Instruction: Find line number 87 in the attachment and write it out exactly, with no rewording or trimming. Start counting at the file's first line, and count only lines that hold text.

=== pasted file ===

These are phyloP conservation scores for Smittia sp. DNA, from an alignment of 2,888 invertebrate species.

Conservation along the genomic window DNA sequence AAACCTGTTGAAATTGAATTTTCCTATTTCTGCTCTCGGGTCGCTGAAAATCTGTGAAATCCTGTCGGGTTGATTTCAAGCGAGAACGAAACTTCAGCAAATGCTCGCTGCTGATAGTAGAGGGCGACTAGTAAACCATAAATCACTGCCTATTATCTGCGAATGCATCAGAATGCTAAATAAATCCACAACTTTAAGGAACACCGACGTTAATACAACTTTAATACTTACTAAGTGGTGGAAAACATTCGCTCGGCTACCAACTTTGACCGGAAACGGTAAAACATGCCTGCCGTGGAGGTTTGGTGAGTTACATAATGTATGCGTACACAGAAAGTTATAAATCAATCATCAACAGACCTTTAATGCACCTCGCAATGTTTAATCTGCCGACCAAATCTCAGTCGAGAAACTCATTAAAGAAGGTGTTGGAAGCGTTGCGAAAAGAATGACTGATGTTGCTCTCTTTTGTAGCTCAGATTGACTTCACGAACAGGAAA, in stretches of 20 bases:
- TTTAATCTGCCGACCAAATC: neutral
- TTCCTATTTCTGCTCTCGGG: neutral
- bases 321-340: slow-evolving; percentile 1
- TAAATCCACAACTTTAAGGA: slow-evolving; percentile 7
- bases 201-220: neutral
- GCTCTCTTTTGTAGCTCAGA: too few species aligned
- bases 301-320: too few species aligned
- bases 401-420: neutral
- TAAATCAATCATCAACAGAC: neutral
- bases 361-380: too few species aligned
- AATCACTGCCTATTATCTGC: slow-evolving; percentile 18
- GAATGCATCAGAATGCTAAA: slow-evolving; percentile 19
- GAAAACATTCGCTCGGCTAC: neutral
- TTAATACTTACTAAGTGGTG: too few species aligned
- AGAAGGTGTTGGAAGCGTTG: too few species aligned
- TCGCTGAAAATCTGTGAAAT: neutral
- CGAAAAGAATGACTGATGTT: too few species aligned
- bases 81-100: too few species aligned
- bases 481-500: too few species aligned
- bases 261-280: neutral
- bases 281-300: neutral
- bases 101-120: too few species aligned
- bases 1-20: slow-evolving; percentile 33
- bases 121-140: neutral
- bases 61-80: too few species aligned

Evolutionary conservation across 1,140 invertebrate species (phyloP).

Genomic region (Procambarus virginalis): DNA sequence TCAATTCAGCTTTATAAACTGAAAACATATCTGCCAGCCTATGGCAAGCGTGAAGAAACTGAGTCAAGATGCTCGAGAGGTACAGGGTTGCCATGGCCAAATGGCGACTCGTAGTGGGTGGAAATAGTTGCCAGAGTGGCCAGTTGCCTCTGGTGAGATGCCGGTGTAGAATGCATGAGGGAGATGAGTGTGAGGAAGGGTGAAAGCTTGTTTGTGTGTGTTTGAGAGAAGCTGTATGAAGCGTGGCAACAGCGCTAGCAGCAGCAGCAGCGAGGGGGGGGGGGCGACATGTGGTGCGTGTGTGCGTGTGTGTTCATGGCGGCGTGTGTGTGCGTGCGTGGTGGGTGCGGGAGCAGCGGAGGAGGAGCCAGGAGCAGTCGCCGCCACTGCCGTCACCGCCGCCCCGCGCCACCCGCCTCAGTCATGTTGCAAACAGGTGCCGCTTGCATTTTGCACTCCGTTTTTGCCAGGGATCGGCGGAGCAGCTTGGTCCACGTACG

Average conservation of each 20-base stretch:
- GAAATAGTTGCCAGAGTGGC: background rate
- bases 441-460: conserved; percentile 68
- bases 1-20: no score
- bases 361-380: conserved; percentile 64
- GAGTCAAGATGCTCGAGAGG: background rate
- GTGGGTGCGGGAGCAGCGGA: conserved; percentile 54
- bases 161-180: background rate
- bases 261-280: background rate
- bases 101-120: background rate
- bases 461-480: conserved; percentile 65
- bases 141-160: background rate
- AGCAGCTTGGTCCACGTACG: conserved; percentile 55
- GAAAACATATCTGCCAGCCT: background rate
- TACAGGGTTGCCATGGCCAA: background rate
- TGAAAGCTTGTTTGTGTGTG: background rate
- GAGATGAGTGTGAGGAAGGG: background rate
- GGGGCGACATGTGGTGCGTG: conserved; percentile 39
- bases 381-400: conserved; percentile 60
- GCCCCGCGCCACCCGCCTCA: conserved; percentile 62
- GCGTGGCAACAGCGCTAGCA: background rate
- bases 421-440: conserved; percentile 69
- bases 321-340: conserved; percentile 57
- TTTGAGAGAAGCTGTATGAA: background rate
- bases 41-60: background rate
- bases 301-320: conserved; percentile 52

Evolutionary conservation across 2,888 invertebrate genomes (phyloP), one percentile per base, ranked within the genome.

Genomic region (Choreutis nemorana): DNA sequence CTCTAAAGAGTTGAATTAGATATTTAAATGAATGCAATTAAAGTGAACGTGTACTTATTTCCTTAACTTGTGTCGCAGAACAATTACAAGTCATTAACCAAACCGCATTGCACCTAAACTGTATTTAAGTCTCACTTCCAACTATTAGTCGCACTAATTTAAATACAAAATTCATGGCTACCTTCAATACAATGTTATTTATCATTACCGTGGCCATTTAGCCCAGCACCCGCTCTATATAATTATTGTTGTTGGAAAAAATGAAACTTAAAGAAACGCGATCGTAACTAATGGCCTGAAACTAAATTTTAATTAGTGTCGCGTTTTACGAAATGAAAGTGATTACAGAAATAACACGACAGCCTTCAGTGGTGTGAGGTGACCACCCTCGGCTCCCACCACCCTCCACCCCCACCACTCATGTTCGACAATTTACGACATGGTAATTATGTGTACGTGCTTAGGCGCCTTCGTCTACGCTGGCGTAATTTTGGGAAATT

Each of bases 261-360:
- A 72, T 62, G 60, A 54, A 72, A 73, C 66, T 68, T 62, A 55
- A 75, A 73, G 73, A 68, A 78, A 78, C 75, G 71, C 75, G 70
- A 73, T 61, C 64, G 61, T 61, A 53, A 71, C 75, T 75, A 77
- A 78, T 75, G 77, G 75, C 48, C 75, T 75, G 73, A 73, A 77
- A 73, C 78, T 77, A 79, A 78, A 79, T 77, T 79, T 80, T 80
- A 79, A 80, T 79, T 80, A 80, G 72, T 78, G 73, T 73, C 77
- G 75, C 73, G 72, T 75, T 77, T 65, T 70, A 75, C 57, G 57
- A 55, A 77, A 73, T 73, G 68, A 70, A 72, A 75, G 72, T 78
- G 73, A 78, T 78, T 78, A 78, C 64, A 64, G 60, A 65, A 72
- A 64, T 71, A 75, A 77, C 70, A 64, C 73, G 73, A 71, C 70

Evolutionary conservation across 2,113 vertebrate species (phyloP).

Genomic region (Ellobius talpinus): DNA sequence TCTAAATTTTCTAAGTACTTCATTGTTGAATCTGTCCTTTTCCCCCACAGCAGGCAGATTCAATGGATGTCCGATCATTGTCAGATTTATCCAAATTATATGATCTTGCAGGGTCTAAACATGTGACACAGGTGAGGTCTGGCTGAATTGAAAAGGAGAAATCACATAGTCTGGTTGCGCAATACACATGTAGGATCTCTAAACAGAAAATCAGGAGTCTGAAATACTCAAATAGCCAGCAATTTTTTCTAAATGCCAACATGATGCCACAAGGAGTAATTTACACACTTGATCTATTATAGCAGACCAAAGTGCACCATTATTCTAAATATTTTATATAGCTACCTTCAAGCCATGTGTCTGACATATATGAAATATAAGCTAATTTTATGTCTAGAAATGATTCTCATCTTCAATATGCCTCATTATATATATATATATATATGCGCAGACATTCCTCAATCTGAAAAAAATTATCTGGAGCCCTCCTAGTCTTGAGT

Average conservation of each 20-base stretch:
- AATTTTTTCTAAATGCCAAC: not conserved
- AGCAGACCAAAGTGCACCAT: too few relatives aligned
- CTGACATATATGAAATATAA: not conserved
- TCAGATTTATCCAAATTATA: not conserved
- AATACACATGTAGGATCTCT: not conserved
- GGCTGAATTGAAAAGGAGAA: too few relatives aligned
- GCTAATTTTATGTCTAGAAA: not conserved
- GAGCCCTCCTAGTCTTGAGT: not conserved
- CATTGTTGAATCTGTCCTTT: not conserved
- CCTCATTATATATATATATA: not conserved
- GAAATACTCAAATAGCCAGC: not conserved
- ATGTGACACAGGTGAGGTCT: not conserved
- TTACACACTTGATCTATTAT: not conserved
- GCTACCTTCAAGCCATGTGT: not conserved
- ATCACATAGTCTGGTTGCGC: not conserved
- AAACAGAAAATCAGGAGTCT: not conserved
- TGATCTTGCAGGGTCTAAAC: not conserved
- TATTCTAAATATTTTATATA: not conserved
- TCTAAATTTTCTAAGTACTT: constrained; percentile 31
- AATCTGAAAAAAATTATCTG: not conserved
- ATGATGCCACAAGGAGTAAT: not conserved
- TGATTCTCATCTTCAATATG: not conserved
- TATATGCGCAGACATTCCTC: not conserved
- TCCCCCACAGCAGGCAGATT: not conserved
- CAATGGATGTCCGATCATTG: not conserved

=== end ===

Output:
- AAACAGAAAATCAGGAGTCT: not conserved